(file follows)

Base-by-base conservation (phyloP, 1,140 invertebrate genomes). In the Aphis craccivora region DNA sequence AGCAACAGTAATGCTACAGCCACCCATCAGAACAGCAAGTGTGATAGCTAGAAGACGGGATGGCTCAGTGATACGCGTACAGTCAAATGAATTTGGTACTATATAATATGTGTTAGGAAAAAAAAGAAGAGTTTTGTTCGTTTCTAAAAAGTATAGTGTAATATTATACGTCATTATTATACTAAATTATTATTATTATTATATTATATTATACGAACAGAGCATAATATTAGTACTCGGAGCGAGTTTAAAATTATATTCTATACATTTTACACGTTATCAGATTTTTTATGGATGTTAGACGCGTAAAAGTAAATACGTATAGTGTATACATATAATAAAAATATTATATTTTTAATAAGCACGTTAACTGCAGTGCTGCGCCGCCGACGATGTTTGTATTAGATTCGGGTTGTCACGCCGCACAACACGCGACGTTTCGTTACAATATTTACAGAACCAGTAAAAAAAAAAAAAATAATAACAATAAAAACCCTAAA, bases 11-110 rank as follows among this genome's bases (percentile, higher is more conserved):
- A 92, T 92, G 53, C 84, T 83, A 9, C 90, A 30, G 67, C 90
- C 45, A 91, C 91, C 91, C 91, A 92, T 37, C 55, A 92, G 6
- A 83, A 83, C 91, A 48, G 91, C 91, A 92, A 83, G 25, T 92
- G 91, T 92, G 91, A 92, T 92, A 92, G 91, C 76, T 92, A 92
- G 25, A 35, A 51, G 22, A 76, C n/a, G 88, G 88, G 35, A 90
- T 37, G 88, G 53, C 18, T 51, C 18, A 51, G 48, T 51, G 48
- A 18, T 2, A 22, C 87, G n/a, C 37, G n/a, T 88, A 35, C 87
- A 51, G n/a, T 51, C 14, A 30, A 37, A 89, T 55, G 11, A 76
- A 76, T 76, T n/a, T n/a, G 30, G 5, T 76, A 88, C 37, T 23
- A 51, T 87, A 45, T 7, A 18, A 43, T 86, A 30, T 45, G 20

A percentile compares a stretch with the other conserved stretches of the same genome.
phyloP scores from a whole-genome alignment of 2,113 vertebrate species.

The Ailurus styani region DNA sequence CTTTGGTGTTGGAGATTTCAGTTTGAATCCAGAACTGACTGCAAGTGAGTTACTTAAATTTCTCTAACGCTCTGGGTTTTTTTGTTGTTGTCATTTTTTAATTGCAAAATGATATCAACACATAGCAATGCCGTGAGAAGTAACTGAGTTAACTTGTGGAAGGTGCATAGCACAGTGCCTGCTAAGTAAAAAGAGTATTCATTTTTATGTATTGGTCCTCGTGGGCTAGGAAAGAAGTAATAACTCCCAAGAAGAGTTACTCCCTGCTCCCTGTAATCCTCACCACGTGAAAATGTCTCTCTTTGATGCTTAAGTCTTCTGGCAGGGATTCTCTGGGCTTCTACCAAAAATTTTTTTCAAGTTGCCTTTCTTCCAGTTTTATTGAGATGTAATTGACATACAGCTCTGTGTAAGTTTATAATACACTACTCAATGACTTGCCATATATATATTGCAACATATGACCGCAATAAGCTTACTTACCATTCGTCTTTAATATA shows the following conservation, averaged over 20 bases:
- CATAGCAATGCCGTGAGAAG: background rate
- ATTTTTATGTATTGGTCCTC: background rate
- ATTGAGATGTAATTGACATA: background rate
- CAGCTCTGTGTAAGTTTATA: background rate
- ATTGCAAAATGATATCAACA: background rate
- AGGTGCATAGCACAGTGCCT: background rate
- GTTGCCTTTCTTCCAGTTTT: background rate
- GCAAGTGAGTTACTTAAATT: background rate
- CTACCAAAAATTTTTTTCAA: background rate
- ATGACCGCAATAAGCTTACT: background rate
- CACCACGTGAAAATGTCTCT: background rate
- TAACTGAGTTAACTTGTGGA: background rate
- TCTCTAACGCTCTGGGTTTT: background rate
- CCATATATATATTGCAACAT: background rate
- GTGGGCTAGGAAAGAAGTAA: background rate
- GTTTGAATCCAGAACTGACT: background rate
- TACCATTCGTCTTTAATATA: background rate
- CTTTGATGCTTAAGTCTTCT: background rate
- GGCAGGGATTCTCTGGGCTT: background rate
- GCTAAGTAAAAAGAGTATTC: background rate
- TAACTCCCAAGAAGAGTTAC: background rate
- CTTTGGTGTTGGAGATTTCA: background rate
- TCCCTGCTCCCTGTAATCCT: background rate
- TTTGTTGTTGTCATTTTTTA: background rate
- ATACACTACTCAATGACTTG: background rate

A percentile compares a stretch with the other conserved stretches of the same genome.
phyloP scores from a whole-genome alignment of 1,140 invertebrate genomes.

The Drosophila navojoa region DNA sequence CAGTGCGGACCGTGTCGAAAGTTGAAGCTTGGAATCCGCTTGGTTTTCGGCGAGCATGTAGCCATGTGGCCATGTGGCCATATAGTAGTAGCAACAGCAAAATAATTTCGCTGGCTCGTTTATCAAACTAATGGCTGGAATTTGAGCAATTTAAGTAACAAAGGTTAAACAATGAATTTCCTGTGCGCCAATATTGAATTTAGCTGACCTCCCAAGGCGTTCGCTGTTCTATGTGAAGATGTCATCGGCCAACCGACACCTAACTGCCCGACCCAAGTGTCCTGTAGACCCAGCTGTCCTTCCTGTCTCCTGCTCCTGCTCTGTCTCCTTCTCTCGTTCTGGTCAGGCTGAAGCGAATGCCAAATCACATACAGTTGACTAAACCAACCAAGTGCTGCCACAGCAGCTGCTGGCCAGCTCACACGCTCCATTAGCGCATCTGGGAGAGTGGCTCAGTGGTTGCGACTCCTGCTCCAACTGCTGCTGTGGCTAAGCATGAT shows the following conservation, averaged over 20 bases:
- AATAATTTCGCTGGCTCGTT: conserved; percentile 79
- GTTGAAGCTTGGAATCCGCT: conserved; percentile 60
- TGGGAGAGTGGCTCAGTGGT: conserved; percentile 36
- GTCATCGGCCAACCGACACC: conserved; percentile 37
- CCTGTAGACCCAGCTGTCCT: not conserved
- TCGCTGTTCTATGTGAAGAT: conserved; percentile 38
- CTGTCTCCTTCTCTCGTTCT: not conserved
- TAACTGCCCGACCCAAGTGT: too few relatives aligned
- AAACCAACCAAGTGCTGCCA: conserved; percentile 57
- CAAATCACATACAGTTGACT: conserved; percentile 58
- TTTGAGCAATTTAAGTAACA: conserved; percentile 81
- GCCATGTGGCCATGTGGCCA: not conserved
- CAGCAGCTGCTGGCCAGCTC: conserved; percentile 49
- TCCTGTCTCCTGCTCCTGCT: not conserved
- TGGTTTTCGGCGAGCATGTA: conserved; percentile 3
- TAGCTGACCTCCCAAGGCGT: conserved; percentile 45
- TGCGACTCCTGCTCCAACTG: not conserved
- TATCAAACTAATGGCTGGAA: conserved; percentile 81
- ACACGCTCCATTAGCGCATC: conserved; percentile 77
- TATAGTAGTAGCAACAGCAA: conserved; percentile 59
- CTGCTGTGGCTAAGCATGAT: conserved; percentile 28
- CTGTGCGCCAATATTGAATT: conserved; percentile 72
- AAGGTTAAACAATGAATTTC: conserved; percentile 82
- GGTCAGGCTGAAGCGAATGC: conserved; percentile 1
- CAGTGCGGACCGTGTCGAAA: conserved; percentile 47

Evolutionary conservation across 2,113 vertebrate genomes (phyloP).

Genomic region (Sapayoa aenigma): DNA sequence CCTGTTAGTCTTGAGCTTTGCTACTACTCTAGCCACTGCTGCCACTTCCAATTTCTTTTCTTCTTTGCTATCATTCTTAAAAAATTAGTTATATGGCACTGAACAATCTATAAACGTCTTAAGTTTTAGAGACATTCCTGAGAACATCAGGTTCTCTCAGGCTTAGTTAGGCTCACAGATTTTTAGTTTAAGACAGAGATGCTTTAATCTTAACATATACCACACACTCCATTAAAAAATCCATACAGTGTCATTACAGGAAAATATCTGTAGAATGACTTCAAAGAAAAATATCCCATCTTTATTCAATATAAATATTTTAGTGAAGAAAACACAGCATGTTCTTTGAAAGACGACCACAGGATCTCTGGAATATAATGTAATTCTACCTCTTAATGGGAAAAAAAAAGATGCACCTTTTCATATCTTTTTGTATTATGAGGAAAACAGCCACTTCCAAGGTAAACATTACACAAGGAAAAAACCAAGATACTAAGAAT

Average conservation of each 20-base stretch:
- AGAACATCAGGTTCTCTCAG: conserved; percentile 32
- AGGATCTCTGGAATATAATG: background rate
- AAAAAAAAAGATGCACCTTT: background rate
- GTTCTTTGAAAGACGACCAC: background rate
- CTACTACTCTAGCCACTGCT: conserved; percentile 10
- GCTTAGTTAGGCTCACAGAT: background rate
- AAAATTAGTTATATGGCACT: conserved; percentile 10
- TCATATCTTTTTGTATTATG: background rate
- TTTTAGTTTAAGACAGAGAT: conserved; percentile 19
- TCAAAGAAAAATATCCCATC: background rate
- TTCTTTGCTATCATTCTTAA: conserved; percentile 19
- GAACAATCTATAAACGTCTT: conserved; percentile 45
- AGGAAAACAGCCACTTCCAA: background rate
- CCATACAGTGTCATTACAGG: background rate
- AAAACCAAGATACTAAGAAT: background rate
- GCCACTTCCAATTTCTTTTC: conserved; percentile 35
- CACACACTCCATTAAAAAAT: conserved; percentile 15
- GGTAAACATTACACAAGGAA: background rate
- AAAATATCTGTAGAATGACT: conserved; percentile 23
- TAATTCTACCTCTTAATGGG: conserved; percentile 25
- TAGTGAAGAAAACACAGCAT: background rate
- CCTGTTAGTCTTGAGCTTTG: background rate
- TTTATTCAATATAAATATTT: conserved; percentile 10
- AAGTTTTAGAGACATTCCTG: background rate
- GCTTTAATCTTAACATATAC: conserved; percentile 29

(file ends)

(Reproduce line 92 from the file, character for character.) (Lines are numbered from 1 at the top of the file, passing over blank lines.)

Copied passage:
- CCTGTTAGTCTTGAGCTTTG: background rate